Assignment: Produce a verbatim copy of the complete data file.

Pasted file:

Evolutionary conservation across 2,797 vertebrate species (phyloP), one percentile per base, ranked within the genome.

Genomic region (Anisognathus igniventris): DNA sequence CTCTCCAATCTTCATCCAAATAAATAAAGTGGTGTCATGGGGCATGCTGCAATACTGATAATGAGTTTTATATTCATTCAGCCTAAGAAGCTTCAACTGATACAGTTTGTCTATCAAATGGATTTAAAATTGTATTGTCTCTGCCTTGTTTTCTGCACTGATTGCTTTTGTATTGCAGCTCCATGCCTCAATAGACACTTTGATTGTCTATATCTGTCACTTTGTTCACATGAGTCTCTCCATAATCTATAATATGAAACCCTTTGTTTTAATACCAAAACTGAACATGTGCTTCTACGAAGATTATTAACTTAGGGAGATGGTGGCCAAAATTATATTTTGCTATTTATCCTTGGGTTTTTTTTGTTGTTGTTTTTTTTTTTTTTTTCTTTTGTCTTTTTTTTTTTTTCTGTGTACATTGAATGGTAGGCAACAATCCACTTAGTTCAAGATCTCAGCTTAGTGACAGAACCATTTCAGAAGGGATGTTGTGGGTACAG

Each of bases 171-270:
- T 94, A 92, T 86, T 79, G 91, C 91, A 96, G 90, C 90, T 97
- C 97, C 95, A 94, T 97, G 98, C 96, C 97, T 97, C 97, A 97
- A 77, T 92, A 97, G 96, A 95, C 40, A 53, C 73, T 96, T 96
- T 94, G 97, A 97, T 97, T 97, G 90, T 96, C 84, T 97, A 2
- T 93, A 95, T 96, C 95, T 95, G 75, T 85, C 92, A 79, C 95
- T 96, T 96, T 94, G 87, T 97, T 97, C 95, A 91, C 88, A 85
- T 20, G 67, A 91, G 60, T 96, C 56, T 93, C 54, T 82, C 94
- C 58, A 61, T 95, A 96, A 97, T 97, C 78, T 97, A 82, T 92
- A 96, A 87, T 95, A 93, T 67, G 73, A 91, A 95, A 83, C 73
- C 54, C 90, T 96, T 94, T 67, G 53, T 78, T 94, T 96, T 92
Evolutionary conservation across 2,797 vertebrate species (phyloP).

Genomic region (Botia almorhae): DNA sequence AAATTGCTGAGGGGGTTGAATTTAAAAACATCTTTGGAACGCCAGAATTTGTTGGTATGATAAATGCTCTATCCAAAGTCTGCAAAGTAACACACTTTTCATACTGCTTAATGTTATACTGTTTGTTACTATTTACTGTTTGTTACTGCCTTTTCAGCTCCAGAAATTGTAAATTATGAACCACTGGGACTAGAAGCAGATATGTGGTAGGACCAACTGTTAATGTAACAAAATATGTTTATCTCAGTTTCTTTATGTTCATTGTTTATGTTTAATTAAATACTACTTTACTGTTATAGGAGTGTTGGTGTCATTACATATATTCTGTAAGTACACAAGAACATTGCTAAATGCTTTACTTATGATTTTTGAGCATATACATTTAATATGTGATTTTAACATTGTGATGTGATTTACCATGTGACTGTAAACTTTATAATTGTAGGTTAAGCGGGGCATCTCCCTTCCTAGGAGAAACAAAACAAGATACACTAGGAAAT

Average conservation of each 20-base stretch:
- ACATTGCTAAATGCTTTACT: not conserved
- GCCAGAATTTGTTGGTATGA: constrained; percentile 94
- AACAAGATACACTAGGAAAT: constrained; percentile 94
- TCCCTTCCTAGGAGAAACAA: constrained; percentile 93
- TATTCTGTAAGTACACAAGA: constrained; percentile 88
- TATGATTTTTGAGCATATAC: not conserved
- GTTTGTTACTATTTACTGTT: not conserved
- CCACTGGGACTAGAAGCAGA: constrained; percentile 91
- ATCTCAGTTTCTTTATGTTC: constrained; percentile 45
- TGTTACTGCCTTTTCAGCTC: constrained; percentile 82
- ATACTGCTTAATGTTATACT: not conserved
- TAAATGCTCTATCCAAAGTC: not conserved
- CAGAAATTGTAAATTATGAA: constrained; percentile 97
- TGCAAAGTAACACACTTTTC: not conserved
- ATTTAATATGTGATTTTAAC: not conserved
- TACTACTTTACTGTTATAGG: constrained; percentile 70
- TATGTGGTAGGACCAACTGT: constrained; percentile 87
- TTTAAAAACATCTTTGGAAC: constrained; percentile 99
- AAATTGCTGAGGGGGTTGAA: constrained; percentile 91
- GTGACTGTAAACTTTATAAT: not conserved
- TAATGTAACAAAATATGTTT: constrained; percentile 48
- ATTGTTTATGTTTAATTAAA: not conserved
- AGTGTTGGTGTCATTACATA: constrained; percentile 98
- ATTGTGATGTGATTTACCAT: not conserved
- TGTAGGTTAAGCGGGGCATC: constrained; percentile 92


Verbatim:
Evolutionary conservation across 2,797 vertebrate species (phyloP), one percentile per base, ranked within the genome.

Genomic region (Anisognathus igniventris): DNA sequence CTCTCCAATCTTCATCCAAATAAATAAAGTGGTGTCATGGGGCATGCTGCAATACTGATAATGAGTTTTATATTCATTCAGCCTAAGAAGCTTCAACTGATACAGTTTGTCTATCAAATGGATTTAAAATTGTATTGTCTCTGCCTTGTTTTCTGCACTGATTGCTTTTGTATTGCAGCTCCATGCCTCAATAGACACTTTGATTGTCTATATCTGTCACTTTGTTCACATGAGTCTCTCCATAATCTATAATATGAAACCCTTTGTTTTAATACCAAAACTGAACATGTGCTTCTACGAAGATTATTAACTTAGGGAGATGGTGGCCAAAATTATATTTTGCTATTTATCCTTGGGTTTTTTTTGTTGTTGTTTTTTTTTTTTTTTTCTTTTGTCTTTTTTTTTTTTTCTGTGTACATTGAATGGTAGGCAACAATCCACTTAGTTCAAGATCTCAGCTTAGTGACAGAACCATTTCAGAAGGGATGTTGTGGGTACAG

Each of bases 171-270:
- T 94, A 92, T 86, T 79, G 91, C 91, A 96, G 90, C 90, T 97
- C 97, C 95, A 94, T 97, G 98, C 96, C 97, T 97, C 97, A 97
- A 77, T 92, A 97, G 96, A 95, C 40, A 53, C 73, T 96, T 96
- T 94, G 97, A 97, T 97, T 97, G 90, T 96, C 84, T 97, A 2
- T 93, A 95, T 96, C 95, T 95, G 75, T 85, C 92, A 79, C 95
- T 96, T 96, T 94, G 87, T 97, T 97, C 95, A 91, C 88, A 85
- T 20, G 67, A 91, G 60, T 96, C 56, T 93, C 54, T 82, C 94
- C 58, A 61, T 95, A 96, A 97, T 97, C 78, T 97, A 82, T 92
- A 96, A 87, T 95, A 93, T 67, G 73, A 91, A 95, A 83, C 73
- C 54, C 90, T 96, T 94, T 67, G 53, T 78, T 94, T 96, T 92
Evolutionary conservation across 2,797 vertebrate species (phyloP).

Genomic region (Botia almorhae): DNA sequence AAATTGCTGAGGGGGTTGAATTTAAAAACATCTTTGGAACGCCAGAATTTGTTGGTATGATAAATGCTCTATCCAAAGTCTGCAAAGTAACACACTTTTCATACTGCTTAATGTTATACTGTTTGTTACTATTTACTGTTTGTTACTGCCTTTTCAGCTCCAGAAATTGTAAATTATGAACCACTGGGACTAGAAGCAGATATGTGGTAGGACCAACTGTTAATGTAACAAAATATGTTTATCTCAGTTTCTTTATGTTCATTGTTTATGTTTAATTAAATACTACTTTACTGTTATAGGAGTGTTGGTGTCATTACATATATTCTGTAAGTACACAAGAACATTGCTAAATGCTTTACTTATGATTTTTGAGCATATACATTTAATATGTGATTTTAACATTGTGATGTGATTTACCATGTGACTGTAAACTTTATAATTGTAGGTTAAGCGGGGCATCTCCCTTCCTAGGAGAAACAAAACAAGATACACTAGGAAAT

Average conservation of each 20-base stretch:
- ACATTGCTAAATGCTTTACT: not conserved
- GCCAGAATTTGTTGGTATGA: constrained; percentile 94
- AACAAGATACACTAGGAAAT: constrained; percentile 94
- TCCCTTCCTAGGAGAAACAA: constrained; percentile 93
- TATTCTGTAAGTACACAAGA: constrained; percentile 88
- TATGATTTTTGAGCATATAC: not conserved
- GTTTGTTACTATTTACTGTT: not conserved
- CCACTGGGACTAGAAGCAGA: constrained; percentile 91
- ATCTCAGTTTCTTTATGTTC: constrained; percentile 45
- TGTTACTGCCTTTTCAGCTC: constrained; percentile 82
- ATACTGCTTAATGTTATACT: not conserved
- TAAATGCTCTATCCAAAGTC: not conserved
- CAGAAATTGTAAATTATGAA: constrained; percentile 97
- TGCAAAGTAACACACTTTTC: not conserved
- ATTTAATATGTGATTTTAAC: not conserved
- TACTACTTTACTGTTATAGG: constrained; percentile 70
- TATGTGGTAGGACCAACTGT: constrained; percentile 87
- TTTAAAAACATCTTTGGAAC: constrained; percentile 99
- AAATTGCTGAGGGGGTTGAA: constrained; percentile 91
- GTGACTGTAAACTTTATAAT: not conserved
- TAATGTAACAAAATATGTTT: constrained; percentile 48
- ATTGTTTATGTTTAATTAAA: not conserved
- AGTGTTGGTGTCATTACATA: constrained; percentile 98
- ATTGTGATGTGATTTACCAT: not conserved
- TGTAGGTTAAGCGGGGCATC: constrained; percentile 92